"The Lees of Old Virginia"

"But, Mr. Adams"

"He Plays the Violin"

"Cool, Cool, Considerate Men"

"Momma Look Sharp"

"The Egg"

"Molasses to Rum"

"Is Anybody There?"

Saturday, June 06, 2009

Kindle Pricing Shenanigans

After reading "Ur," I'm contemplating some other Stephen King books. A lot of people seemed to read him at a formative age, and I think I missed out. And while I've tried some of his stuff in the past and been underwhelmed, the Kindle seemed like a good way to dip a toe in from time to time without too much of a commitment.

How about "The Shining"?

Kindle price? $19.25! Marked down from the digital list price of $35.

Mass market paperback price? $7.99. That's without any discount.


At least "The Stand" has only a 90 cent difference between the paperback and the Kindle versions, with the Kindle having the advantage of being the cheaper (marked down from $50!) as well as freeing one from having to carry a 1141 page tome with one for the duration.

Tuesday, June 02, 2009

Saturday, May 30, 2009

Books Read in 2009: "Brain Twister" by Mark Phillips


(Phillips is a pseudonym for Randall Garrett and Laurence Mark Janifer)

Thursday, May 28, 2009

Books Read in 2009: "Ur" by Stephen King


Yes, this means that I bought a Kindle. And while this was a quick and fun read, Amazon probably should have thrown it on for free for all new buyers:

"...he had unpacked his new acquisition with real pleasure—similar to the pleasure he felt when unpacking a box of books, but sharper. Because there was that sense of heading into the unknown, he supposed. Not that he expected the Kindle to replace books, or to be much more than a novelty item, really; an attention-getter for a few weeks or months that would afterward stand forgotten and gathering dust beside the Rubik’s Cube on the knickknack shelf in his living room."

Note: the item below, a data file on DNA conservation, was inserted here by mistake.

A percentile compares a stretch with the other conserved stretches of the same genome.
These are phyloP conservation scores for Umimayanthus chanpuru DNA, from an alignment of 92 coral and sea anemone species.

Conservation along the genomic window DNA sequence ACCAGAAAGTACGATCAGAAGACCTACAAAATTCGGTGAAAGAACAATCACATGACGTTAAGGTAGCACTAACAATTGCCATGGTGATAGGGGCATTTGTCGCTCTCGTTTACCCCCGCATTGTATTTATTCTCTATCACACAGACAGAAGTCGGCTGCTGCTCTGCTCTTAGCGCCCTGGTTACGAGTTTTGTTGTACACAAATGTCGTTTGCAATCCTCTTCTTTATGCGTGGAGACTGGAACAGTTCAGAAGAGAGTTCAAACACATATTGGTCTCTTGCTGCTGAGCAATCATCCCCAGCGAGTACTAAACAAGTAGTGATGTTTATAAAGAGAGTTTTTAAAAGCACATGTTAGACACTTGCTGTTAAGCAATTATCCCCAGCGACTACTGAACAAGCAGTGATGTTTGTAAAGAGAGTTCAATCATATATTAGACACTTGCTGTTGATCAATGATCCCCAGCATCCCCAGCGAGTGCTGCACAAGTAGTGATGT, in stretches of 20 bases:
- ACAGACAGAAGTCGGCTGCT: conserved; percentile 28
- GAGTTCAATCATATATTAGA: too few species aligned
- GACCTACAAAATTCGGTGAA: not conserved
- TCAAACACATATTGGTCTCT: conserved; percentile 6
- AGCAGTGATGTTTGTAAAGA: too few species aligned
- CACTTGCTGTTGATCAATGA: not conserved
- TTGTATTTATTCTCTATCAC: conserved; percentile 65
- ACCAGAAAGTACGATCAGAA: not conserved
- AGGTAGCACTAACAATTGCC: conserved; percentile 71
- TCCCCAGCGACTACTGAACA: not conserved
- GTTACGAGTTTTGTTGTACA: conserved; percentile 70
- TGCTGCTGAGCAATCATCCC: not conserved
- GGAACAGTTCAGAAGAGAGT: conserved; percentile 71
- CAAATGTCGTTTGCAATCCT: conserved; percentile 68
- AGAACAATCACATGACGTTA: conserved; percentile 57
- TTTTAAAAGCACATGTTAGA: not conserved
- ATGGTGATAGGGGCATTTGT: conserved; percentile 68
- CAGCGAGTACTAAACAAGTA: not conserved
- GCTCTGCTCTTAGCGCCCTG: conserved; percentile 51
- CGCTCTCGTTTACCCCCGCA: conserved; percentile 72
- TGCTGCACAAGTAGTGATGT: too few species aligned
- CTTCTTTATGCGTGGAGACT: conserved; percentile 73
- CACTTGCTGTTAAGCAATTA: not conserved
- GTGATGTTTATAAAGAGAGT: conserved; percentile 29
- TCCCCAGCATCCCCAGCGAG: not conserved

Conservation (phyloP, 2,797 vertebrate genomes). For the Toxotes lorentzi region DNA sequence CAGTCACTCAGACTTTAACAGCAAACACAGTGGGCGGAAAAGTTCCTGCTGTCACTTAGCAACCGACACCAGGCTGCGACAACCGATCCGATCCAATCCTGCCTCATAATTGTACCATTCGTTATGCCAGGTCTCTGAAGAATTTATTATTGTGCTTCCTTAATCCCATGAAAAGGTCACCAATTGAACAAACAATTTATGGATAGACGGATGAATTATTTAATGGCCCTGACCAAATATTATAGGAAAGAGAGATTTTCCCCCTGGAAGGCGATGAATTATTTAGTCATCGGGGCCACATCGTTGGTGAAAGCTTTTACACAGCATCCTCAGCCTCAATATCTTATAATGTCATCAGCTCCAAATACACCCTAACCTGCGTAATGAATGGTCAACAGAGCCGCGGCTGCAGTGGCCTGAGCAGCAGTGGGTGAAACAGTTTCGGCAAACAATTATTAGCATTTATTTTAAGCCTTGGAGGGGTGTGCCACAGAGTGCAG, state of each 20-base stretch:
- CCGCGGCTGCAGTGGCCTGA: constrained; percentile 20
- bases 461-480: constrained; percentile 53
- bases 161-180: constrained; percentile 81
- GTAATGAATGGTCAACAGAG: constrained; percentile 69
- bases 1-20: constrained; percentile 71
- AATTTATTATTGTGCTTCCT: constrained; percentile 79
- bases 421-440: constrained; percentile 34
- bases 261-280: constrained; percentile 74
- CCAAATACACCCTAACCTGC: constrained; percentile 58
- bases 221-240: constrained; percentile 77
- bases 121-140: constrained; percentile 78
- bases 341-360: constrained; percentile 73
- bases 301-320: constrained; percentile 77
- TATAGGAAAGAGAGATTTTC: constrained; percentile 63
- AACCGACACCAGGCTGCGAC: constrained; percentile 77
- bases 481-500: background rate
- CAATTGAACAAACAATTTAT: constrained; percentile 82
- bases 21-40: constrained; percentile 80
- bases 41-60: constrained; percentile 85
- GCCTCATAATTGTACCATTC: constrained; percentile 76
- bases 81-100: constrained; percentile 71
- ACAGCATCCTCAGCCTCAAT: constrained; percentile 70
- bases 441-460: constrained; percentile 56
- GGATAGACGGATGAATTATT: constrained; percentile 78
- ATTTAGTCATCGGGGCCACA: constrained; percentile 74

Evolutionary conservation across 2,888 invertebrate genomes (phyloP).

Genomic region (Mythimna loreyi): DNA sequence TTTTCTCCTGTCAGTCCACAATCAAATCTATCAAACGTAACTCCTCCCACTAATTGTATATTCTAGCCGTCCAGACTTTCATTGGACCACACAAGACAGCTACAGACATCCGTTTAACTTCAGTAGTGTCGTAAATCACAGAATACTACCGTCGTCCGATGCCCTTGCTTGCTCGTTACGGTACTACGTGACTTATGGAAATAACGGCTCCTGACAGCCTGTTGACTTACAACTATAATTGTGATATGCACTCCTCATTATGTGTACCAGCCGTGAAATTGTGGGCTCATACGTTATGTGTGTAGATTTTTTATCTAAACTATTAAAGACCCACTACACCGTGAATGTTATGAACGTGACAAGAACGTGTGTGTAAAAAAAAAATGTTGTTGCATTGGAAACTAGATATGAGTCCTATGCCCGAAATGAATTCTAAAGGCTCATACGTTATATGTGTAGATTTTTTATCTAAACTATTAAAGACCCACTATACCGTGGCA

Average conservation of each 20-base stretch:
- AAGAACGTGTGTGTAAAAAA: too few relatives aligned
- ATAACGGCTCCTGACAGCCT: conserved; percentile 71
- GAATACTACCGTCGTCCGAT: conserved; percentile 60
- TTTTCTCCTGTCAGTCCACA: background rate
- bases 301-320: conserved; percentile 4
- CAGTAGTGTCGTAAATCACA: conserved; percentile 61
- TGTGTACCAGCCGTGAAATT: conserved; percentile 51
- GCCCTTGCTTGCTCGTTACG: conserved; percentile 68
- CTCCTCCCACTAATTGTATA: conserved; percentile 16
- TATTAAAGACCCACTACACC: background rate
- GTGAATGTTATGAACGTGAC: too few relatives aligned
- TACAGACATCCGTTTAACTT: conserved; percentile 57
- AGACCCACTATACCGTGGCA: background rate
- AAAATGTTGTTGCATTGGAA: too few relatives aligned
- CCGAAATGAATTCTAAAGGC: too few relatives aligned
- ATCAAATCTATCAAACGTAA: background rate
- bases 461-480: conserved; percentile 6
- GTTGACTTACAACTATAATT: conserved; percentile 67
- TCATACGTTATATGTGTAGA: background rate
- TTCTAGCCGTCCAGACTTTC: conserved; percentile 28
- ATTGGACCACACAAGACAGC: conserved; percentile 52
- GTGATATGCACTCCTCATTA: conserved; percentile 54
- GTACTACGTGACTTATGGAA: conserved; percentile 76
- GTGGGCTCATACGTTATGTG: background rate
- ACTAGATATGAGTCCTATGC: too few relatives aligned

Sunday, April 26, 2009

Books Read in 2009: "Liar's Poker" by Michael Lewis

Google Books

The seeds of everything that has happened in the last few years were planted twenty years ago.

Sunday, April 19, 2009

Books Read in 2009: "Paint It Black" by Janet Fitch


(What was with all the similes? "It sliced right through her, like the little egg slicer Gommer Ida used, a wire contraption that cut the white flesh and yellow heart into clean bare rounds." Um, okay.)

Books Read in 2009: "Whose Body?" by Dorothy L. Sayers


Wednesday, April 15, 2009